WHAT DO a veteran firefighter, a master photographer and a well-known scientist have in common?
Following the City of Martins Ferry's Hall of Honor induction ceremony Sunday afternoon, the trio can call themselves members of that hallowed Hall.
Howard Grayson, Jay Stock and Dr. Theodore Krontiris are the latest trio to join the coveted group.
T-L Photo/KIM NORTH
MARTINS FERRY’S Hall of Honor grew by three people Sunday with the induction of Howard Grayson, Jay Stock and Dr. Theodore Krontiris. Pictured, front row from left, are Sue Krontiris, Dr. Krontiris’ wife; Krontiris; Stock; Margi Roberts, Grayson’s daughter; and Amy Vavrock, Grayson’s granddaughter. Back row, from left, are Krontiris’ daughters Charlotte, Lizzie and Kate; Stock’s daughters Lorlean, Andrea and Georgette; Aunt Betty Bartosek and Grayson’s great grandson Matthew and Grayson’s grandson Mike. See image at cu.timesleaderonline.com
With their inductions, that brings the total number of members to 24. This was the fourth class.
They were introduced during a gala ceremony in the Martins Ferry High School Cafetorium.
Stock and Krontiris accepted their plaques, while Grayson, who passed away in 2006, has his presented to his daughter, Margi.
"This is a great class," Hall of Honor Committee Chairman Tom Thomas told the large gathering. "We have a great committee, but our hardest job is deciding who to induct each year."
And, according to all accounts, he truly was.
Grayson was born in the Purple City in 1913 and graduated from Martins Ferry High School in 1931. At the time of his death he was the oldest, active firefighter in the state of Ohio. He was a member of the Ladder Company for 70 years and worked for more than 50 years as a painting contractor in his hometown and also served on various civic organizations, including the Martins Ferry Rotary Club where he achieved perfect attendance for 55 years. The Rotarian of the Year award is re-named for him.
Grayson also served on many city government boards and commissions.
In addition to Vavrock, firefighter Terry Wildman also reminisced about his friend and colleague.
"He was a dedicated fireman," Wildman said.
Grayson was presented by Linda Myers.
"I was sort of dumfounded when I was notified of this honor," Stock recalled. "I would like to thank the committee for allowing me to be inducted into this Hall along with my good friend Howard and Dr. Krontiris. This is a great honor."
Stock was the first to have his work displayed in the United States Capitol. A Fellow in the British Institute of Professional Photography, American Society of Photographers and Royal Society of Arts, he is a Master and Photographic Craftsman, Professional Photographers of America; a member of the Photographic Hall of Fame; and recipient of the American Society of Professional Photographers International Award.
He explained that he fell in love with photography at the age of 14. He then worked 14 years in the coal mining and railroad industries while deciding on how to establish his business.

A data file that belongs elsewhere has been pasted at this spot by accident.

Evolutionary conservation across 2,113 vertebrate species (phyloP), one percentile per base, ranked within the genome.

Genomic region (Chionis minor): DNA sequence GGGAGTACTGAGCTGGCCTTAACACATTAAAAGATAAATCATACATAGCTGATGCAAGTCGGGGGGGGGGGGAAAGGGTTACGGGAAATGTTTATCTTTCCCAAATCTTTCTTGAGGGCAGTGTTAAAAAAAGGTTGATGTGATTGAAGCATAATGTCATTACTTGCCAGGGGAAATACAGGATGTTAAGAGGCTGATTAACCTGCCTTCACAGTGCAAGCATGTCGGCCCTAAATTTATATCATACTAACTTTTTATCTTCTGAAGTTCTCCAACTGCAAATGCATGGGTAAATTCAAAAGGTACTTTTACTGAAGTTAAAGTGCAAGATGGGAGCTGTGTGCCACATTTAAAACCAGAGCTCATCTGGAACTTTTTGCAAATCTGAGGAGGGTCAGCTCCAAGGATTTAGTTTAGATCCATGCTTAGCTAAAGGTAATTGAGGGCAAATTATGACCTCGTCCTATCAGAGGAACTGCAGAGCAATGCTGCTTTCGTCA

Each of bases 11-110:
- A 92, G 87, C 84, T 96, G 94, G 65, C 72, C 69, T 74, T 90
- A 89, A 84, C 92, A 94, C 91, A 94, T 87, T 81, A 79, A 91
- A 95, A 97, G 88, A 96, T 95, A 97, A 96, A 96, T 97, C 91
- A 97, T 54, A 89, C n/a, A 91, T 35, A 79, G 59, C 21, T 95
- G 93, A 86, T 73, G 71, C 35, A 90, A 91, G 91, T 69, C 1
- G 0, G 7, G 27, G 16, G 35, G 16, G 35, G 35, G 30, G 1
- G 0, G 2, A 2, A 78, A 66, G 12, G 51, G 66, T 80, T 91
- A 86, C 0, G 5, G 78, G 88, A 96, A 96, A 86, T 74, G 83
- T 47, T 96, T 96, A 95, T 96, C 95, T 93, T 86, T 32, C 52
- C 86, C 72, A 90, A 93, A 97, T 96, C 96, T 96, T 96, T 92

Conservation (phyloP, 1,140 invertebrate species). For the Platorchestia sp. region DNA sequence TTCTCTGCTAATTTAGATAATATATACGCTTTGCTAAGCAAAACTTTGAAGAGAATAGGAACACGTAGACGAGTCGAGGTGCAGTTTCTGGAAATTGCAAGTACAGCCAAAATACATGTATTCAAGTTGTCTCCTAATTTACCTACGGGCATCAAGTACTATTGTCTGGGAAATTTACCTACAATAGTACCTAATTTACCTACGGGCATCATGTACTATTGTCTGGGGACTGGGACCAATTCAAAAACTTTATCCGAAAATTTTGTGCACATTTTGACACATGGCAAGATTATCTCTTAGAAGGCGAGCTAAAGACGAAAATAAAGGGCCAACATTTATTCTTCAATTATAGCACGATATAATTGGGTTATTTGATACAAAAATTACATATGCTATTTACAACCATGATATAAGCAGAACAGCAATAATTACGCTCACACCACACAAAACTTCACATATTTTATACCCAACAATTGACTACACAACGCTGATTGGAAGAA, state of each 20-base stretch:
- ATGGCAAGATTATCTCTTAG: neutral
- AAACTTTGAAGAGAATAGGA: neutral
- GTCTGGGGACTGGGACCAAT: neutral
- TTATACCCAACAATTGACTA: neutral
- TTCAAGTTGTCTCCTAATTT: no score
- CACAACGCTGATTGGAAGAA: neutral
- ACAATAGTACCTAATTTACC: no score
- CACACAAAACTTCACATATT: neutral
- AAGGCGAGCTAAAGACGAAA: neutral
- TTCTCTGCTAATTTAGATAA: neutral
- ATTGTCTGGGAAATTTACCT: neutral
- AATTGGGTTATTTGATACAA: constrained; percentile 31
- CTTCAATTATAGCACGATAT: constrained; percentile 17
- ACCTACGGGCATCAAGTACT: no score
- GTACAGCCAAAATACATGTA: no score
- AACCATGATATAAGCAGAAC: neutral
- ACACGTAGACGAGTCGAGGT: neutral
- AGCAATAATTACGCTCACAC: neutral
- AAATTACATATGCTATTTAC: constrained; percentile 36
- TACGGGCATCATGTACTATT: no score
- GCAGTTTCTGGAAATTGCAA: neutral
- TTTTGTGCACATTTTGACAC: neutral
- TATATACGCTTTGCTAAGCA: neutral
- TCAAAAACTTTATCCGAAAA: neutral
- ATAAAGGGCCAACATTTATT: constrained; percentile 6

Richard Hord, of the HOH Committee, presented Stock. He related a story about Stock. "I was told that whenever someone would ask Jay what his favorite photo was, he would always answer, 'the one I'm taking today.'"
"I was flabbergasted when I received my notification letter," he noted. "This is a wonderful gift you've given me. Actually two gifts," he continued. "In addition to induction into the Hall of Honor, you've also given me the gift of remembrance.
"I have great memories of my time in Martins Ferry and the Ohio Valley," he added. "And in almost every memory, there is a hill or mountain involved."
But it is work that has brought him prominence around the world.
After graduating from Martins Ferry High School in 1964 as the class valedictorian, he received a Bachelor of Science Degree in Mathematics from the University of Chicago and then his Masters and Ph.D. at the Albert Einstein College of Medicine in New York. In 1982 he joined the staff at Tufts University School of Medicine.
Fourteen years later, he went to work at the City of Hope in California where he held several positions until being named Director Emeritus of the Cancer Center in 2008.
He has conducted medical research for 40 years in molecular mechanisms giving rise to cancer. He and his colleagues were the first to identify a gene family activated in human tumors and conducted the first large genetic studies on the inherited risk of human cancer.
He was presented by Lois Suriano.
Presenting the colors prior to the ceremony was Boy Scout Troop No. 62 of the Martins Ferry United Methodist Church. The Martins Ferry High School chorus provided the national anthem and school alma mater. The Rev. James Agnew gave the invocation, while Mayor Phil Wallace welcomed everyone.
Plaques honoring the inductees can be viewed at the Martins Ferry Public Library on South Fifth Street.
North can be reached at firstname.lastname@example.org